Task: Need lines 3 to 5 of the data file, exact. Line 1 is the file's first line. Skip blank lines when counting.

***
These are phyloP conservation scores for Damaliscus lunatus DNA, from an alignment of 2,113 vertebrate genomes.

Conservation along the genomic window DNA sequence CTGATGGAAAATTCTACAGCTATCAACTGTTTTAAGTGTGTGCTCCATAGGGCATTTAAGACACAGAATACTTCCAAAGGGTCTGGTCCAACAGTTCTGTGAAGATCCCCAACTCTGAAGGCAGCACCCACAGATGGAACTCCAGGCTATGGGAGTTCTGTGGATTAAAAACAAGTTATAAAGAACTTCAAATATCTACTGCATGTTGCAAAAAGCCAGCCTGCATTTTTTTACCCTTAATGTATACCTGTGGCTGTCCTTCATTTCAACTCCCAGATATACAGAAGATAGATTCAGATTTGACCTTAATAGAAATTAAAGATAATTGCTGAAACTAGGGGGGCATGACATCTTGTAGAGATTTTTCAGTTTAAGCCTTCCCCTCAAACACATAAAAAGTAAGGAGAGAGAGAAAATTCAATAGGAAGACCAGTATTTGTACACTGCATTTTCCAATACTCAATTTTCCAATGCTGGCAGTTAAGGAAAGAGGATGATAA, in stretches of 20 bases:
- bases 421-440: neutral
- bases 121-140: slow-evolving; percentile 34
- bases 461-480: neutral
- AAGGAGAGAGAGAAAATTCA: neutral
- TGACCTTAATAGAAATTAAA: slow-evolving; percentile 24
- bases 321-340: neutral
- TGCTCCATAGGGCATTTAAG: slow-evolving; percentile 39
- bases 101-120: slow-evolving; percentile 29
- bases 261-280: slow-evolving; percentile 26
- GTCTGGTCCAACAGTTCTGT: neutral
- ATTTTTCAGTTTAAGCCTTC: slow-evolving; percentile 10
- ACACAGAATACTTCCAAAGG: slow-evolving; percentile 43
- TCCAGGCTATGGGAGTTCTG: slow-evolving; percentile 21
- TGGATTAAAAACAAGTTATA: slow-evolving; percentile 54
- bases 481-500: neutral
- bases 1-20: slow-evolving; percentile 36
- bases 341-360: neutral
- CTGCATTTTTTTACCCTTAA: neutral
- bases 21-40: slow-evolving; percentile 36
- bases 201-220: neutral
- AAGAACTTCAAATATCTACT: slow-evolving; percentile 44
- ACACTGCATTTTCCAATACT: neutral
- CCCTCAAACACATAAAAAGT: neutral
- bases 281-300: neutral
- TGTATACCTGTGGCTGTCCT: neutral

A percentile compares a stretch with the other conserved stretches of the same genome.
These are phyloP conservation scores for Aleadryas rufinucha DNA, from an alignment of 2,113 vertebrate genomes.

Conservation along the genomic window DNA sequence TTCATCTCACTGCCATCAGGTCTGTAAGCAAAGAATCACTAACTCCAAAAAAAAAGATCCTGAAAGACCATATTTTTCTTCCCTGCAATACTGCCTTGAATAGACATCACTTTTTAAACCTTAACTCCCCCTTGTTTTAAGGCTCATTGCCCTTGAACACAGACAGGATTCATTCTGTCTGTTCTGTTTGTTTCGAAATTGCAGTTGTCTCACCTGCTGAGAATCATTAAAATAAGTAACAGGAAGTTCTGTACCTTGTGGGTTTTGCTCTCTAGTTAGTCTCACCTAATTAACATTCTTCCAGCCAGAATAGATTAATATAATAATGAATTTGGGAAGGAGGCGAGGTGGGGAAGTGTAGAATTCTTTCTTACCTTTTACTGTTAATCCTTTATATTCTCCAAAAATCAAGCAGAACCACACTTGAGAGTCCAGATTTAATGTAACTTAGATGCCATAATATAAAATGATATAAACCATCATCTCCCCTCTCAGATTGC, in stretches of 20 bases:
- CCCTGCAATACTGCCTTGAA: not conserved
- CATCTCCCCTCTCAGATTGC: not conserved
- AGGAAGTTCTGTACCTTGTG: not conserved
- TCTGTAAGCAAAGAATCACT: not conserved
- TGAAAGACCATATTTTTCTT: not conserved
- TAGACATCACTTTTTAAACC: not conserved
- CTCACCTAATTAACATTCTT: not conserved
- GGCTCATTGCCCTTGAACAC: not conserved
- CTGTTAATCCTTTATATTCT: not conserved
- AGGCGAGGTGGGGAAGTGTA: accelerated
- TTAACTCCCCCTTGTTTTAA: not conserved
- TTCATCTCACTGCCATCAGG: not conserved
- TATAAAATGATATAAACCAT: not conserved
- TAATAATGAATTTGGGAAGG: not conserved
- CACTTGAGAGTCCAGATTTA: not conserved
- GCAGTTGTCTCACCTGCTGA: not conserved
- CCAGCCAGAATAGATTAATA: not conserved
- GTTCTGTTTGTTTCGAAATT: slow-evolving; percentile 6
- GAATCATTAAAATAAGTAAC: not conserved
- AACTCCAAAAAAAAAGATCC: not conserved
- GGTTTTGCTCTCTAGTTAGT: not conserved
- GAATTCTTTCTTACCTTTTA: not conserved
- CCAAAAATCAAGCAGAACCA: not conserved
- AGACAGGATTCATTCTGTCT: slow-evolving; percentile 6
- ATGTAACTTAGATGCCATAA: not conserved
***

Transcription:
- bases 421-440: neutral
- bases 121-140: slow-evolving; percentile 34
- bases 461-480: neutral